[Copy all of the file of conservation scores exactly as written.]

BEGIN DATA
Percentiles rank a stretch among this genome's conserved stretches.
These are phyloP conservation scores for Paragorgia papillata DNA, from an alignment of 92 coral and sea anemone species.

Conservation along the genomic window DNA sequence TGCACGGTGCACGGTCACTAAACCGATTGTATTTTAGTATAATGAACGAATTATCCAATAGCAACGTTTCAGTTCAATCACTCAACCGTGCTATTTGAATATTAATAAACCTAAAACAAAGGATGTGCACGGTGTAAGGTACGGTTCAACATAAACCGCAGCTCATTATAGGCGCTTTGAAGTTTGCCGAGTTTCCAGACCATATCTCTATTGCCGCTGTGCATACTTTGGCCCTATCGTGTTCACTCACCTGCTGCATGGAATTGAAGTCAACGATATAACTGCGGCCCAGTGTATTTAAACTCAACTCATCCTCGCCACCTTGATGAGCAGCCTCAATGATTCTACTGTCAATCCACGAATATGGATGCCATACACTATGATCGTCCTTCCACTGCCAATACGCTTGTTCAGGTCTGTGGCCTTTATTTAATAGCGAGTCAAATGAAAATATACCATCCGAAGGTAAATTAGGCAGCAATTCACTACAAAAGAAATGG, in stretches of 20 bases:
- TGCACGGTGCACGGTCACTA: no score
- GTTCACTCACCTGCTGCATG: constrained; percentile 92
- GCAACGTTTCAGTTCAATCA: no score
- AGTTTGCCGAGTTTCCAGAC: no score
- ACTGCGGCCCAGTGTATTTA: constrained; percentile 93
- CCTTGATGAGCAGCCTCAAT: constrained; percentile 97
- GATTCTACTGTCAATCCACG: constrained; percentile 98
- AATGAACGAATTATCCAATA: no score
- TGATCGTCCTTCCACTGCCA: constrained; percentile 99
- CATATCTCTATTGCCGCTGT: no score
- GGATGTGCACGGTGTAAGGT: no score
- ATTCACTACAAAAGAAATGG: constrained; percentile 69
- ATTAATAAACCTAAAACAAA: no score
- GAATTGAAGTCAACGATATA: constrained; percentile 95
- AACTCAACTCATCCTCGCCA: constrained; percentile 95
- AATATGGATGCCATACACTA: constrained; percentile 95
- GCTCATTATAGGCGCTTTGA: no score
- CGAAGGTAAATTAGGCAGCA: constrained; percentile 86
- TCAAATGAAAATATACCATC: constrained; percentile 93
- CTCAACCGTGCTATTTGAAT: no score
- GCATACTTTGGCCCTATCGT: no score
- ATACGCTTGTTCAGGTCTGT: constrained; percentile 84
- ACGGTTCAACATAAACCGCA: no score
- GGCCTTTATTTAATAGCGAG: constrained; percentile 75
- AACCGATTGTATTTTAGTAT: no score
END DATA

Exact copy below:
Percentiles rank a stretch among this genome's conserved stretches.
These are phyloP conservation scores for Paragorgia papillata DNA, from an alignment of 92 coral and sea anemone species.

Conservation along the genomic window DNA sequence TGCACGGTGCACGGTCACTAAACCGATTGTATTTTAGTATAATGAACGAATTATCCAATAGCAACGTTTCAGTTCAATCACTCAACCGTGCTATTTGAATATTAATAAACCTAAAACAAAGGATGTGCACGGTGTAAGGTACGGTTCAACATAAACCGCAGCTCATTATAGGCGCTTTGAAGTTTGCCGAGTTTCCAGACCATATCTCTATTGCCGCTGTGCATACTTTGGCCCTATCGTGTTCACTCACCTGCTGCATGGAATTGAAGTCAACGATATAACTGCGGCCCAGTGTATTTAAACTCAACTCATCCTCGCCACCTTGATGAGCAGCCTCAATGATTCTACTGTCAATCCACGAATATGGATGCCATACACTATGATCGTCCTTCCACTGCCAATACGCTTGTTCAGGTCTGTGGCCTTTATTTAATAGCGAGTCAAATGAAAATATACCATCCGAAGGTAAATTAGGCAGCAATTCACTACAAAAGAAATGG, in stretches of 20 bases:
- TGCACGGTGCACGGTCACTA: no score
- GTTCACTCACCTGCTGCATG: constrained; percentile 92
- GCAACGTTTCAGTTCAATCA: no score
- AGTTTGCCGAGTTTCCAGAC: no score
- ACTGCGGCCCAGTGTATTTA: constrained; percentile 93
- CCTTGATGAGCAGCCTCAAT: constrained; percentile 97
- GATTCTACTGTCAATCCACG: constrained; percentile 98
- AATGAACGAATTATCCAATA: no score
- TGATCGTCCTTCCACTGCCA: constrained; percentile 99
- CATATCTCTATTGCCGCTGT: no score
- GGATGTGCACGGTGTAAGGT: no score
- ATTCACTACAAAAGAAATGG: constrained; percentile 69
- ATTAATAAACCTAAAACAAA: no score
- GAATTGAAGTCAACGATATA: constrained; percentile 95
- AACTCAACTCATCCTCGCCA: constrained; percentile 95
- AATATGGATGCCATACACTA: constrained; percentile 95
- GCTCATTATAGGCGCTTTGA: no score
- CGAAGGTAAATTAGGCAGCA: constrained; percentile 86
- TCAAATGAAAATATACCATC: constrained; percentile 93
- CTCAACCGTGCTATTTGAAT: no score
- GCATACTTTGGCCCTATCGT: no score
- ATACGCTTGTTCAGGTCTGT: constrained; percentile 84
- ACGGTTCAACATAAACCGCA: no score
- GGCCTTTATTTAATAGCGAG: constrained; percentile 75
- AACCGATTGTATTTTAGTAT: no score